LCQ7: Underground water main burst incidentsFollowing is a question by the Hon Pan Pey-chyou and a written reply by the Secretary for Development, Mrs Carrie Lam, in the Legislative Council today (November 2):
In recent years, a number of underground water main burst incidents occurred in Hong Kong, which not only caused inconvenience to members of the public, but also wasted valuable water resources. In this connection, will the Government inform this Council:
(a) of the details of the underground water mains replacement works which are currently in progress or have been planned to commence in the next three years in various districts on Hong Kong Island, broken down by District Council district; and the expected completion dates of the works currently in progress;
(b) of the respective numbers and exact locations of the underground water main burst incidents which occurred in various districts on Hong Kong Island in the past three years, broken down by District Council district; and
(c) in the past three years, of the average time required to handle water main bursts between receipt of reports of such incidents by the authorities and completion of the repair works and resumption of normal water supply, and among such incidents which occurred on Hong Kong Island, of the longest and shortest handling time?
The water distribution network of Hong Kong has gradually developed in accordance with the growing water demand. It is a massive and complex system, measuring 7,800 kilometres (km) in total length. With the ageing of the network, bursts and leaks are inevitable. We fully understand that suspension of water supplies would cause inconvenience to the public. To tackle the problem, the Water Supplies Department (WSD) is taking a multi-pronged approach, including proactive burst prevention by leakage detection, replacement or rehabilitation of aged water mains under the Water Mains Replacement and Rehabilitation Programme, and pressure management. With these measures in place, the number of water main burst incidents dropped from a peak of 2,500 in 2000-01 to 609 in 2010-11. In the first six months of 2011-12, the number dropped further to 212.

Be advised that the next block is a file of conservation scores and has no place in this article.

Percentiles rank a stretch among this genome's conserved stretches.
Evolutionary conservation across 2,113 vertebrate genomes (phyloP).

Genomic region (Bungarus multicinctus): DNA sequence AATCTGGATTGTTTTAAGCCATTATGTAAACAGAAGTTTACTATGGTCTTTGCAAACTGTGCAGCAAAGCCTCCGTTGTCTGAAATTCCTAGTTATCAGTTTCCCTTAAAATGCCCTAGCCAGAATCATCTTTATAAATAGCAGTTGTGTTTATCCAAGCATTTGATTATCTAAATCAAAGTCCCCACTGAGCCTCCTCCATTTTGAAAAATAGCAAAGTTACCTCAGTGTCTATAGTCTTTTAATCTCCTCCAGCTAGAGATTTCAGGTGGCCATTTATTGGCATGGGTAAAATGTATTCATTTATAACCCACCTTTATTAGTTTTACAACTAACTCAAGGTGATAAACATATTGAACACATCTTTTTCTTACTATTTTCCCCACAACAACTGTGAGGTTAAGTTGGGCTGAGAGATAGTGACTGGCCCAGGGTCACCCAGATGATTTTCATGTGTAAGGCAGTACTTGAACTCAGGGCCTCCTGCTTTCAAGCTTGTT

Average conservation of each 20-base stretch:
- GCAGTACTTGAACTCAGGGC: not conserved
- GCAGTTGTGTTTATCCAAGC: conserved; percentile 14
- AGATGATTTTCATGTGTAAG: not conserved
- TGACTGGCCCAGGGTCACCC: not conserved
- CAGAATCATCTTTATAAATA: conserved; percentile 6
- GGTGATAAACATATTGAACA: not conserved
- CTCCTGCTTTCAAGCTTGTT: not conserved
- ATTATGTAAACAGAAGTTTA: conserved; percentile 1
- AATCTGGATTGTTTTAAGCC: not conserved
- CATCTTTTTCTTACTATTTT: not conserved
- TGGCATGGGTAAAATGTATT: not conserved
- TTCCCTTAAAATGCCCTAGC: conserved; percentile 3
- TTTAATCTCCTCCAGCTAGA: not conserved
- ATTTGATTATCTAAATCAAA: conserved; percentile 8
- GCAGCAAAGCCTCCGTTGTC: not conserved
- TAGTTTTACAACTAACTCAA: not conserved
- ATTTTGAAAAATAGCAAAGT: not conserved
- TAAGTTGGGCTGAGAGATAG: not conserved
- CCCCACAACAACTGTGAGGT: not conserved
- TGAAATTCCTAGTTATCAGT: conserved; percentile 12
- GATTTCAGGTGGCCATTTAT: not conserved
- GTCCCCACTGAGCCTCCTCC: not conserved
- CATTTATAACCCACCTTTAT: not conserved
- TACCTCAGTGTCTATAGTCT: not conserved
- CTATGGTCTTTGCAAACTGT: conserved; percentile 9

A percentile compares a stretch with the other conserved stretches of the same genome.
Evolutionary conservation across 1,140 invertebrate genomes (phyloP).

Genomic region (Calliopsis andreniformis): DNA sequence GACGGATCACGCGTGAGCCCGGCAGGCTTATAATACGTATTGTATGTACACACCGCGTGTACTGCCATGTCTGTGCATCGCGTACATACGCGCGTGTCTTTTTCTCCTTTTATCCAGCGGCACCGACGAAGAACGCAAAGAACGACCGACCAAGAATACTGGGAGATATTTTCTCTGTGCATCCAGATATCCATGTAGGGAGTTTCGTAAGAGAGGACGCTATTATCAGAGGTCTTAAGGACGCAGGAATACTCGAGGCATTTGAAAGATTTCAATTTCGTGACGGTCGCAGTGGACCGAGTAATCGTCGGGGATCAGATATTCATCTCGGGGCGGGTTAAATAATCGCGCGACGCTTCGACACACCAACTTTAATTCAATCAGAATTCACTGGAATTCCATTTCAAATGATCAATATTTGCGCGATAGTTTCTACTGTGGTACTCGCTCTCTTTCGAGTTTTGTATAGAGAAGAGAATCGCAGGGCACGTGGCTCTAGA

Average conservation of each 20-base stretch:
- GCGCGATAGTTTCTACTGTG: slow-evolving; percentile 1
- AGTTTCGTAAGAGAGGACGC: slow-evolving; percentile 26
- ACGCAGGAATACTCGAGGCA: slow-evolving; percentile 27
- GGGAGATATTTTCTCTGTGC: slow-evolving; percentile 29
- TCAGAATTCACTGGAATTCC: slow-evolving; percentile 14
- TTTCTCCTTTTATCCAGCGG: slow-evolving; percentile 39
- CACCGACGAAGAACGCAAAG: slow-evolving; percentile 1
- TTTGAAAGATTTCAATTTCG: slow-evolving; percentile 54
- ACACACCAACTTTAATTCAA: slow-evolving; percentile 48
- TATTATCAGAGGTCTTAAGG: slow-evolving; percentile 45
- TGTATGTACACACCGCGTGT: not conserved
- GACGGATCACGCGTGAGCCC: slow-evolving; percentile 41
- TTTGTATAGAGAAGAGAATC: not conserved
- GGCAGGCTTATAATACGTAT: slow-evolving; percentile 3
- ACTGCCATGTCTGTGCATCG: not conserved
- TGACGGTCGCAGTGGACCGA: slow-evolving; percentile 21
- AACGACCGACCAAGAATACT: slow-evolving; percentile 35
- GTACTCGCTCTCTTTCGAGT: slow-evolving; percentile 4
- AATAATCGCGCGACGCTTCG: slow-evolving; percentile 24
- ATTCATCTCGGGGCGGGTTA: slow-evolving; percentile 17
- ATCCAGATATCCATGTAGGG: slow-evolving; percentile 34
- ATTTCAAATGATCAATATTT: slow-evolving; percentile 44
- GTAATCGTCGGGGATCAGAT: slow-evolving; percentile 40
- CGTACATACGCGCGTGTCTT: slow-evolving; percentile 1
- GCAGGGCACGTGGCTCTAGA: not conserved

My reply to the three parts of the question is as follows:
(a) The Replacement and Rehabilitation Programme for Hong Kong Island is implemented in four stages. Each stage involves replacement and rehabilitation (R & R) works at different locations. While works for Stage 1 and 2 have been substantially completed, we are pushing ahead with works for Stage 3 and 4. The total value of the five works contracts for Stage 3 amounts to $1.6 billion, two of which involve the replacement and rehabilitation of 71km of water mains in the Central and Western District. The remaining three contracts, one each for the Eastern District, Southern District and Wan Chai, involve replacement and rehabilitation of water mains measuring 52km, 39km and 51km respectively. All the works have commenced since 2009 and are expected to complete by the end of 2013. As for Stage 4, the works for the first two contracts with a total value of $1.1 billion commenced in the middle of this year. The work sites are scattered in four District Council (DC) areas on Hong Kong Island. These two contracts involve replacement and rehabilitation of 156km of water mains and are expected to complete by the end of 2015.
Details of the R & R works to be carried out in the coming three years in each District on Hong Kong Island are set out in Table 1.
We have been monitoring the progress of these works closely throughout the construction stage to ensure that they could be completed as soon as possible. We have also liaised regularly with departments and utilities companies concerned to overcome various constraints such as traffic, environmental constraints and densely packed underground utility services, so as to minimise the inconvenience caused by the works to the public.
(b) The number of underground water main burst incidents in each District on Hong Kong Island over the past three years are shown in Table 2.
(c) In the past three years, the average time required to handle fresh and salt water main burst incidents on Hong Kong Island (between receipt of reports of such incidents by the WSD and resumption of normal water supply) was about 8 hours and 12 hours respectively. The shortest and longest time for handling fresh water main burst incidents were about 2 hours and 46 hours respectively, whereas those involving salt water main burst incidents were about 3 hours and 76 hours respectively. Those incidents that required longer handling time were isolated cases mainly caused by the presence of densely packed underground utility services hindering the carrying out of repairing works; confined working time in non-peak hours; the need to remove the concrete surround that encased the burst water mains; the longer time required for setting of the concrete blocks for stabilising the new water mains before resumption of water supply.
After isolation of the burst fresh water mains, the WSD will maintain uninterrupted water supply for the affected areas by arranging alternative supply from other water supply zones as far as possible. If alternative supply from other supply zones is not viable, the WSD will provide temporary emergency fresh water supply to the affected consumers by provision of standpipes or deployment of water wagons and water tanks.
Ends/Wednesday, November 2, 2011
Issued at HKT 13:24